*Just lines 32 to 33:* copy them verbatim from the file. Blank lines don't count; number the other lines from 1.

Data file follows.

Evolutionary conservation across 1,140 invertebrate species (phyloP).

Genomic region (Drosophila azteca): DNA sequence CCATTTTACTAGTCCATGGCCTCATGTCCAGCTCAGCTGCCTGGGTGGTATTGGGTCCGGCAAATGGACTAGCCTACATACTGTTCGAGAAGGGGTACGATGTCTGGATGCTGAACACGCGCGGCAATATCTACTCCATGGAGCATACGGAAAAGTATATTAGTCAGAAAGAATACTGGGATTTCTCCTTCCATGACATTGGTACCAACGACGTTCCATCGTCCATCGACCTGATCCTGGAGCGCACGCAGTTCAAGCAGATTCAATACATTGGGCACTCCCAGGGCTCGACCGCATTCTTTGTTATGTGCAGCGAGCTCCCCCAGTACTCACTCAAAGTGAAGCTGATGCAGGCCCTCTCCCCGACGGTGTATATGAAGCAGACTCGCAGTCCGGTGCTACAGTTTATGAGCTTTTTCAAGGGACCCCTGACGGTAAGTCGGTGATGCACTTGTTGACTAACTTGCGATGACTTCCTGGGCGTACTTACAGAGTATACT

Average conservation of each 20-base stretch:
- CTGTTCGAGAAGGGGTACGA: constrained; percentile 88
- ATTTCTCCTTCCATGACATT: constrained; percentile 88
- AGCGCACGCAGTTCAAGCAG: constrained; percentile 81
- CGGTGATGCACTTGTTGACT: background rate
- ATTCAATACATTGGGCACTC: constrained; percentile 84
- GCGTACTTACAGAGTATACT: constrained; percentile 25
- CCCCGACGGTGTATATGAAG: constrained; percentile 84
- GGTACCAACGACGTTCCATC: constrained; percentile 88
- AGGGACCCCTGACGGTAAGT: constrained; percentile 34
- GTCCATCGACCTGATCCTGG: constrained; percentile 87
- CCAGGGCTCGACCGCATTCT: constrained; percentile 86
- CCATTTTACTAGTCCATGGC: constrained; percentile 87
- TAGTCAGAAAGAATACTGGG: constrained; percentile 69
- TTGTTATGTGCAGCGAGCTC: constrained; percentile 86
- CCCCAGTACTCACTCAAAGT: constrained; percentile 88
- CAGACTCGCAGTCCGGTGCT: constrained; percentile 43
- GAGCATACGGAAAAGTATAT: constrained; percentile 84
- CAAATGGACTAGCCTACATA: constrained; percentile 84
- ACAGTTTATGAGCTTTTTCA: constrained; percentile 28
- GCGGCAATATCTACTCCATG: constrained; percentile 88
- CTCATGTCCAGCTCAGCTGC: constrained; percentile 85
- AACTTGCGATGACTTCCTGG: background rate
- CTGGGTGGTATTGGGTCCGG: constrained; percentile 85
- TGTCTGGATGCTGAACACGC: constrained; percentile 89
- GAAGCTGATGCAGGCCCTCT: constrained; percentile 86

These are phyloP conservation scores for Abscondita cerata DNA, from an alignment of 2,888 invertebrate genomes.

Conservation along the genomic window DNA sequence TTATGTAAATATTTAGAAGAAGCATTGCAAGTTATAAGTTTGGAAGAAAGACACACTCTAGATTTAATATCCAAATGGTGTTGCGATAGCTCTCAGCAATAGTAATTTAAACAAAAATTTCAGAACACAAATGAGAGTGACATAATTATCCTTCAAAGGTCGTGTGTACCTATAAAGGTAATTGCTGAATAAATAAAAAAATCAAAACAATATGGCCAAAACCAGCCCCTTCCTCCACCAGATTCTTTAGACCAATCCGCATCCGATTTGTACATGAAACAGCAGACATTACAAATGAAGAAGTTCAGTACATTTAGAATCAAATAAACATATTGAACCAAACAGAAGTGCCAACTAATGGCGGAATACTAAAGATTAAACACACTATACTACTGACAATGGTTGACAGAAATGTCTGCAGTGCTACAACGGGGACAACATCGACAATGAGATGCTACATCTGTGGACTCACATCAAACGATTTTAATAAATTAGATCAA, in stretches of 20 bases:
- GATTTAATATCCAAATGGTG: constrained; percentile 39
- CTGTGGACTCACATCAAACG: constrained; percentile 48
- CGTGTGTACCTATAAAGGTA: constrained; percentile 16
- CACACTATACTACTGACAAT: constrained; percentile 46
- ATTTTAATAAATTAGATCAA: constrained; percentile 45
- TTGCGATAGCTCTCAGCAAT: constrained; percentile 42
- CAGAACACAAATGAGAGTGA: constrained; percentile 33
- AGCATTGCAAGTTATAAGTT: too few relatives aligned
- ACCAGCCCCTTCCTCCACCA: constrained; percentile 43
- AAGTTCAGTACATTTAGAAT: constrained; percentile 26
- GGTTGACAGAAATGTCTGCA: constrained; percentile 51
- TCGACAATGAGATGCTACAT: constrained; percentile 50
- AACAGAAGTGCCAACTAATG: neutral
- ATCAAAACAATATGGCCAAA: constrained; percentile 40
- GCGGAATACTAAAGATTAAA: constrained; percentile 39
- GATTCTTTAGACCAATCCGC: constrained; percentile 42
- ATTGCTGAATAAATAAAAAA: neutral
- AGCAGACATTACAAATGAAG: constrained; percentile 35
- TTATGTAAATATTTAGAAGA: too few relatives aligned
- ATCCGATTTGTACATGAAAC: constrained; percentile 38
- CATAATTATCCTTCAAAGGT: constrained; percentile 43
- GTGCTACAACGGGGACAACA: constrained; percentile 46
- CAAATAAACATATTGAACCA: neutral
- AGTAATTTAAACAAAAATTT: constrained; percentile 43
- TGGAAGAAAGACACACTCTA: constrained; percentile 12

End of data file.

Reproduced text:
- CTGTGGACTCACATCAAACG: constrained; percentile 48
- CGTGTGTACCTATAAAGGTA: constrained; percentile 16